When it comes to establishing a footprint in the medical technology sector, it's good to keep in mind the principles of the "20-mile march," says Husky Injection Molding Systems Ltd. (Bolton, ON, Canada). History buffs will remember that setting a consistent, forward-moving pace for his team, in good weather and bad, resulted in Roald Amundsen beating Robert Scott and his weary band of explorers to the South Pole in 1911. "When the opportunity came along for Husky to purchase Swiss moldmaker Schöttli in 2013, it was in perfect alignment with our vision of the company's 20-mile march as it grew into the medical business," Henry Zhang, Director of Business Development, Medical and Specialty Packaging Business, told PlasticsToday. The flag has not been fully planted yet, but the process is well underway.
At the beginning of the month, Husky announced the appointment of Johannes Strassner to lead the company's medical business unit, including its mold and tool-making sites in Diessenhofen, Switzerland, and San Dimas, CA. It described the move as a further step in the alignment of its business unit. That alignment, or integration, has been largely completed in the back end of the business, says Zhang, but it is still a work in progress in the customer-facing part of the operations. In particular, the companies' respective websites remain fairly segregated. There's a reason for that, as Zhang explains.
"The linkage between Husky and Schöttli will become more evident in time on the websites, but it's important to us that Schöttli's culture and way of working is preserved," says Zhang. "We have maintained the Schöttli brand via the core business and customer interface, because it is such a strong and well-respected brand. While Schöttli has a stand-alone website and business, it is wrapped around Husky's global sales and service network," stresses Zhang.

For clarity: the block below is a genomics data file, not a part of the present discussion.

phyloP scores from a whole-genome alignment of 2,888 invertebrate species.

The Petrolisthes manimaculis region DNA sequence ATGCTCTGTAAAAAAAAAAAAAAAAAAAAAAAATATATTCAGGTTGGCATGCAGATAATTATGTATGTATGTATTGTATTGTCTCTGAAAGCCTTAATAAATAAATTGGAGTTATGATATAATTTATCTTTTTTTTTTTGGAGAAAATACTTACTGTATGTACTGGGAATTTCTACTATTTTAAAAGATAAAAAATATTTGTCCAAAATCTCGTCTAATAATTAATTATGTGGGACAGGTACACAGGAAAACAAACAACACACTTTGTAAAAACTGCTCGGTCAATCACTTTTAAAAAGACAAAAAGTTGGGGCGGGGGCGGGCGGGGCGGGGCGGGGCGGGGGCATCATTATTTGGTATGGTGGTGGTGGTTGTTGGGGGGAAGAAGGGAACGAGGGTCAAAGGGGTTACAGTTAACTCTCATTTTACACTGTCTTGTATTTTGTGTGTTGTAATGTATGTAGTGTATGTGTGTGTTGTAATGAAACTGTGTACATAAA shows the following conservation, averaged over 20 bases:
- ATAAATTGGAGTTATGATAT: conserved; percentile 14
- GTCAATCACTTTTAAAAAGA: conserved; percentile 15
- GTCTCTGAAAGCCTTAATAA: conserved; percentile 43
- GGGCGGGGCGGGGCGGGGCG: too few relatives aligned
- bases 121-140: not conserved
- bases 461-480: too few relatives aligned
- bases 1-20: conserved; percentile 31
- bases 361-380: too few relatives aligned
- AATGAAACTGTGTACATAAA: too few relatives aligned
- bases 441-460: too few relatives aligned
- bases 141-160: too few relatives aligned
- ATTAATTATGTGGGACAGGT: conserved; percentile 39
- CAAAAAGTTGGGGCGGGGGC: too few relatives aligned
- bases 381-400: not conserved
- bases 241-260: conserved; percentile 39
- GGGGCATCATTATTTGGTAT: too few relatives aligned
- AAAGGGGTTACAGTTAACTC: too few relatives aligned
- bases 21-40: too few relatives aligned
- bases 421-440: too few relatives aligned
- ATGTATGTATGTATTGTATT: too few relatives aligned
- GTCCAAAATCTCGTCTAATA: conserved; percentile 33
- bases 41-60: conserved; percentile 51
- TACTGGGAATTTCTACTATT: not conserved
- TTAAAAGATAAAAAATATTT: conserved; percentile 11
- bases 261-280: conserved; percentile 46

"Seamless integration" is a hallmark of Husky's systems approach and one-stop solution for customers, explains Zhang. Three divisions operate within Husky: Beverage packaging and closures; medical and specialty packaging, which includes specialty closures, formed in part as a result of the acquisition of KTW in 2011 and Schöttli; and hot runners and controllers. "From Hylectric hybrid injection molding systems to the molds, Husky is able to provide seamless integration that results in performance, productivity and output improvements."
This integration benefits customers in a number of ways. Zhang cites, in particular, the overlap between the mold and machine, and mold alignment via the machine controller, which understands the alignment of the mold and where it is positioned to optimize its operation.
While Schöttli is, indeed, a globally respected name in the development and production of high-precision, high-performance molds and injection molding for the medical and other sectors, there is a cost associated with Swiss engineering exceptionalism. Not only are Swiss products pricey to begin with, the strength of the Swiss franc has been a double whammy for export-minded manufacturers.
"Swiss precision and quality come at a premium price, and we are not competing on cost but on value and total cost of ownership," explains Zhang. "Our customers recognize the value that the seamless integration [of our medical business] and Swiss craftsmanship on the moldmaking side bring and the total cost of ownership benefits of reliable, risk-free products," Zhang told PlasticsToday.